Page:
Controverses, une histoire juridique et éthique de la photographie
Daniel Girardin and Christian Pirker
Just to continue on the theme of what is licit and what is illicit, touched on at the beginning of this newsletter, here is a book that explains a little further. It accompanied the exhibition at the musée de l’Elysée in Lausanne, and lists 75 photographs, most of them well known, which all had a not very smooth career. Photomontages, photos falsely spontaneous or photos interpreted abusively: each left its mark on its time. On 20 July 1969, why is the American flag flowing in the wind next to Buzz Aldrin when there is no wind on the Moon? Why were those cut-off heads, brandished by Spanish soldiers, claimed in turn to be Republican, Franco supporters or Moroccan? In a photo taken by Khaldei, why was one of the two watches worn by the infantryman who planted the Russian flag atop the Reischtag in 1945 taken off? Why was the world press fooled by the set up of the massacres at Timisoara in 1989? In passing we will note that the scandal that was once created when intruding in the intimacy of the powerful (Bismarck on his death bed), by the non-respect of the right to the image (Chaplin plagiarized) or by changing the sense of things for reasons of propaganda, is now increasingly focused on sexual matters: a child’s naked body seems to automatically take on a pedophile orientation.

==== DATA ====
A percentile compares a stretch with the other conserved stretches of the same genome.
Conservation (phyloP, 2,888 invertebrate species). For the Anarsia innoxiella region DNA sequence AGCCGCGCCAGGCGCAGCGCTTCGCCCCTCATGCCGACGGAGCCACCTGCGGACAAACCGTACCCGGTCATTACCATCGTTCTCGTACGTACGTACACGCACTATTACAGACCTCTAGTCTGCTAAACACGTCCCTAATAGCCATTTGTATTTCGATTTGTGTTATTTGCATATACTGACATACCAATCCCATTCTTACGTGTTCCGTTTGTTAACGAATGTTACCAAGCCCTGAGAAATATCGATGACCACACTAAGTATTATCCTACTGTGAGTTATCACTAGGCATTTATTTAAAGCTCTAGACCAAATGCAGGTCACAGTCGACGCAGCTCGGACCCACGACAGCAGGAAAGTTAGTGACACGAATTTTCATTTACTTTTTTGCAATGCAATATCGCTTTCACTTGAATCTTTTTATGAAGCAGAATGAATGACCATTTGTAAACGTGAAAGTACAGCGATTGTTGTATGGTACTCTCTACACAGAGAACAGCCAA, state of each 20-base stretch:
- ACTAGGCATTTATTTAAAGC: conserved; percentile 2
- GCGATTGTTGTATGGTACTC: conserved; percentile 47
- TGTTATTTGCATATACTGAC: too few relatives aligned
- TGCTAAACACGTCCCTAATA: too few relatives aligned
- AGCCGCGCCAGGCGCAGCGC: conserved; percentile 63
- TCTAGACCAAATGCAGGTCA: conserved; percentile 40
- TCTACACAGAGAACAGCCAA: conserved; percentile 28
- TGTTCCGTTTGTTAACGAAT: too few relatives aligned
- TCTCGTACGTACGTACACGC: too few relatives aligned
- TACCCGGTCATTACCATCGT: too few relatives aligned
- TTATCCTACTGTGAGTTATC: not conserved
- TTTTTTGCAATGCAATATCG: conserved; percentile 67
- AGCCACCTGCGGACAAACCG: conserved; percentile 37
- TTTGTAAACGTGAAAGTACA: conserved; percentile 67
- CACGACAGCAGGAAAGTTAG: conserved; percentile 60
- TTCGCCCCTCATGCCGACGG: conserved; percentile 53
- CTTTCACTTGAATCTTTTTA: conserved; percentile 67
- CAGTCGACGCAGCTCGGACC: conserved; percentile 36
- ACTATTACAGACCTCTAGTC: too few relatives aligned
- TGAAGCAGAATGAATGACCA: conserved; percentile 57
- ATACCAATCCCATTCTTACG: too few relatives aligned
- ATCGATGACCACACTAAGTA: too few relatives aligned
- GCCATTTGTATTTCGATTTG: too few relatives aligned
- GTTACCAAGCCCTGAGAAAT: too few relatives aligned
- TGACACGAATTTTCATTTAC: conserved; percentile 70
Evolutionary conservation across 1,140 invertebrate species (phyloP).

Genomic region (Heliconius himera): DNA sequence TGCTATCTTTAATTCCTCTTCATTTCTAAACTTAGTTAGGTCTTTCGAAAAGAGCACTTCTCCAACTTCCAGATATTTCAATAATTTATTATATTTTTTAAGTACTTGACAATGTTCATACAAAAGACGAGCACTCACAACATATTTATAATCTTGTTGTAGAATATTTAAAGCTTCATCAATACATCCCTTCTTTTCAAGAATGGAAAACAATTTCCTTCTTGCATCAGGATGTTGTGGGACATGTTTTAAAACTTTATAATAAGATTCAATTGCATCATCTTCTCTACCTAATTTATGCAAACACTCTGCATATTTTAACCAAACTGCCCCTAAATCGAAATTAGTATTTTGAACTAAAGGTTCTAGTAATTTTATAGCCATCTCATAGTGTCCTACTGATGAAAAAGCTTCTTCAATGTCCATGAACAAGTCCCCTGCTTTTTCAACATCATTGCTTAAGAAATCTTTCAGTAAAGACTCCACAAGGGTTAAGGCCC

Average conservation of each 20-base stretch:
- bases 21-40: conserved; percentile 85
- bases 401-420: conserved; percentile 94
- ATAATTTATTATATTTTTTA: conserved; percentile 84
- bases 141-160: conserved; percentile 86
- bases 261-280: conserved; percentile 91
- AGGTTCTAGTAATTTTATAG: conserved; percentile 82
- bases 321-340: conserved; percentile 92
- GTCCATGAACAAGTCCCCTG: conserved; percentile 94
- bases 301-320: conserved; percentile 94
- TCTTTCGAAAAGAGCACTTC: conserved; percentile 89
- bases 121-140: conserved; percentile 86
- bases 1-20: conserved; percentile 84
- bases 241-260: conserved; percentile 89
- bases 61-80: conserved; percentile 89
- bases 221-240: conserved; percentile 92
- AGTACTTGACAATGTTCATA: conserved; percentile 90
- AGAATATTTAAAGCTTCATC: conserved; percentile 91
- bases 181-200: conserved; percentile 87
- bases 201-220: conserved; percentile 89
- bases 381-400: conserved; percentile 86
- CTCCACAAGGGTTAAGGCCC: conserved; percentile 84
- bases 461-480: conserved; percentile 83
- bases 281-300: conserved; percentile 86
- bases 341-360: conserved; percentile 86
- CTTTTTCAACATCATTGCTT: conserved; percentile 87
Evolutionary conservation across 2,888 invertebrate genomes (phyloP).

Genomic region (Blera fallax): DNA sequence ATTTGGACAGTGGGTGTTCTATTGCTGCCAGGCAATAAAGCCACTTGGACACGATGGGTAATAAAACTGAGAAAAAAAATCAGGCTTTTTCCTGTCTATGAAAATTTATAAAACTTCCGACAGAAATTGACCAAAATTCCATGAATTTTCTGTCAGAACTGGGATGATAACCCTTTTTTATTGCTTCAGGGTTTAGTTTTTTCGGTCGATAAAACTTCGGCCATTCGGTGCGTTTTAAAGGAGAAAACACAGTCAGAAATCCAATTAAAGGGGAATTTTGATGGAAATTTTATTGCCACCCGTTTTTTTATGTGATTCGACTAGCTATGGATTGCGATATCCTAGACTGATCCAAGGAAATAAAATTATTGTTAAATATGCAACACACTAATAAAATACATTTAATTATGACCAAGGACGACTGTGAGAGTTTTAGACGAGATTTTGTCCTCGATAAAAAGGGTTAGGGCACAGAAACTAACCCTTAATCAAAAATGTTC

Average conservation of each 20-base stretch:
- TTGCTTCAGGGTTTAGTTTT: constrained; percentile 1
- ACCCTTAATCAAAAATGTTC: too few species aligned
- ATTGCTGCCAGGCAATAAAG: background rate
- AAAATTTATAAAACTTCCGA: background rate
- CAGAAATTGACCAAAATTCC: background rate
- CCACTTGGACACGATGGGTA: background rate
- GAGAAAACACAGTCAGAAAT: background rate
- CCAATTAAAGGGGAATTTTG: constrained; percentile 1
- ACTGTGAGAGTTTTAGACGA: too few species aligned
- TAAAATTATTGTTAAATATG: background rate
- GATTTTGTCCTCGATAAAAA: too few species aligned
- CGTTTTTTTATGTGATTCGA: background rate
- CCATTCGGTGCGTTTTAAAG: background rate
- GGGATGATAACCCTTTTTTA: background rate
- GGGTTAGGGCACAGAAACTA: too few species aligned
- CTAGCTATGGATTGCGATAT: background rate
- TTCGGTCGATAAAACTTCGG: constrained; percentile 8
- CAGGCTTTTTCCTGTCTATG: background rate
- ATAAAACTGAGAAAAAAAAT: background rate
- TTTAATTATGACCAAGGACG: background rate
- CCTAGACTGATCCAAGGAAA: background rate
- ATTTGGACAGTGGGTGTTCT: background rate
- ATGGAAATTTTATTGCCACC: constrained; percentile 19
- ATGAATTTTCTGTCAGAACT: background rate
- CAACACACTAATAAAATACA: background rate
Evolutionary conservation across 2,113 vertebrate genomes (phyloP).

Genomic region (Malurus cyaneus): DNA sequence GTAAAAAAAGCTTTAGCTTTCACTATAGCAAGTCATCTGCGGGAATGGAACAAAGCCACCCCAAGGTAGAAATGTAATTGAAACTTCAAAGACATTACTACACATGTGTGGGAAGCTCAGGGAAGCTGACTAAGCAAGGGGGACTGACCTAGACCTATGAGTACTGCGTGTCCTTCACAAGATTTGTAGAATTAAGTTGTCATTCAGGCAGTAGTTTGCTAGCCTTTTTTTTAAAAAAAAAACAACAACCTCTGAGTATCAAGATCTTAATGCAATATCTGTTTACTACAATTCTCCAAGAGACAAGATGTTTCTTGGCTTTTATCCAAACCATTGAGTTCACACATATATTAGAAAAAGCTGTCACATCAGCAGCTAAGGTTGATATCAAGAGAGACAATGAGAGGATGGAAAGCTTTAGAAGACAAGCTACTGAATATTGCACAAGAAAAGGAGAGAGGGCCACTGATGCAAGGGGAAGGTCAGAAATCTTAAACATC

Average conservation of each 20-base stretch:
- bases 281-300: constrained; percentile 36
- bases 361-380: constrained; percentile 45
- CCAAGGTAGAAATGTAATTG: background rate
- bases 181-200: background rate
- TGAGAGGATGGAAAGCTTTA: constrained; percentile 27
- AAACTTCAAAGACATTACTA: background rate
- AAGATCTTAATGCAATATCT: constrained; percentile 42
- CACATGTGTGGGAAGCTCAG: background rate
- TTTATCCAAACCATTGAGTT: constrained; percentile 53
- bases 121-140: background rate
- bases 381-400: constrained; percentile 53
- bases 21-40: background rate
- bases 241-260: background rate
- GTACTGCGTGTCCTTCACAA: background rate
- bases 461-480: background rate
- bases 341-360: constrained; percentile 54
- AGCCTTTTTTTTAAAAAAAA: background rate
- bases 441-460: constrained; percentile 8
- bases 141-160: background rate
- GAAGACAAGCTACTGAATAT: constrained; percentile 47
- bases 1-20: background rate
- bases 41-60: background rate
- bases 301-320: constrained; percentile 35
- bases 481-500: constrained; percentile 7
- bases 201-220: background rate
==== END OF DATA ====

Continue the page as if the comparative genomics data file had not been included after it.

• Controverses, une histoire juridique et éthique de la photographie by Daniel Girardin and Christian Pirker, Actes Sud, 2008, 320 p., 45 €, ISBN : 978-2-7427-7432-6
Review published in the newsletter #92 - from 29 May 2008 to 5 June 2008